Recently a New York State Tax Appeal Tribunal upheld an administrative law judges ruling on a 2009 tax case regarding a unique interpretation of what constitutes a permanent residence. The decision was based on the fact that, though the home was occupied only a few weeks a year by the owners, it could have been lived in all year round. Simple enough, except that the owner lived and worked in another state and had not been complying with the New York state income tax regulations. Simple but a real game changer.
The basics of the case are as follows: A Connecticut couple bought a second home for vacation use on Long Island for approximately $260,000.00 some years ago. During their ownership they complied with all tax laws regarding mortgage interest and property tax deductions based upon their minimal personal use. New York state income tax had been assessed only on the husbands income earned while working in New York. With this new ruling, the couple has been found to have been in non-compliance with the New York State Tax Code, and the state has made an additional demand regarding income earned by both husband and wife outside of NY. This additional tax bill amounts to $1.06 million.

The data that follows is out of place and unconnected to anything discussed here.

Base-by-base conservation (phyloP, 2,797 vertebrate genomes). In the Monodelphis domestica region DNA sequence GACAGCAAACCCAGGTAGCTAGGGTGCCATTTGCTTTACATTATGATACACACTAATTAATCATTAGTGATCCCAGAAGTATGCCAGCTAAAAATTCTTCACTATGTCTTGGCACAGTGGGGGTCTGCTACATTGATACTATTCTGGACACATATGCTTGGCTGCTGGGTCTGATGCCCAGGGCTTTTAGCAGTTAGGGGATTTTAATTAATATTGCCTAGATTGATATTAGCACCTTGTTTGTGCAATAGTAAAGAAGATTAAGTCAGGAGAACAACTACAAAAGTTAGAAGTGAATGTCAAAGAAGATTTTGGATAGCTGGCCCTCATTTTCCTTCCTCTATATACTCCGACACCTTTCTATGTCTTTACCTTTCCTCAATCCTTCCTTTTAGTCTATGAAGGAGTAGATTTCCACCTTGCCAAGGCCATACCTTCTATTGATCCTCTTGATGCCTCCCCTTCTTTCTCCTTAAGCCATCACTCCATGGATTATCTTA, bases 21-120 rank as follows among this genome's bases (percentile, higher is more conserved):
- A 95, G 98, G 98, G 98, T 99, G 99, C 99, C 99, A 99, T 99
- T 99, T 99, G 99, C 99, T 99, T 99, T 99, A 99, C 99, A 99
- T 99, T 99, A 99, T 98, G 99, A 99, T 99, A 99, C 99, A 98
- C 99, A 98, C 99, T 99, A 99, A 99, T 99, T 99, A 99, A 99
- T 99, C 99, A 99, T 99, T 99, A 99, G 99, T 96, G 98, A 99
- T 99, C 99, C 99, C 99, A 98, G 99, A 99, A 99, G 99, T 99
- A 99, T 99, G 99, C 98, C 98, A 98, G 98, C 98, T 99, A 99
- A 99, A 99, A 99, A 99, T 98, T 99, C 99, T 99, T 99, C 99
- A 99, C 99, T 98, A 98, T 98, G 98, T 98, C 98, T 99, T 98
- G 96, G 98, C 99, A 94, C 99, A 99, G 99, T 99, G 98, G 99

New York tax experts say this ruling is a complete departure from how summer second homes have been treated by NY. It has the potential to raise the tax bill for thousands of second home owners in the city and other vacation home areas in the state.
Last weeks analytic report numbering visits to the Spencer Hughes website showed gains in the number of inquiries from Connecticut, Massachusetts and New Jersey residents. Small surprise to me, for I expect an increase of inquiries to New Hampshire, which has no state income tax, should this interpretation be applied to out-of-state second home owners in the Catskills, Finger Lakes, Adirondacks and Thousand Islands areas. And the possibility of other cash-strapped states adopting the NY ruling is also very real. This would certainly provide support for second home property values in our state.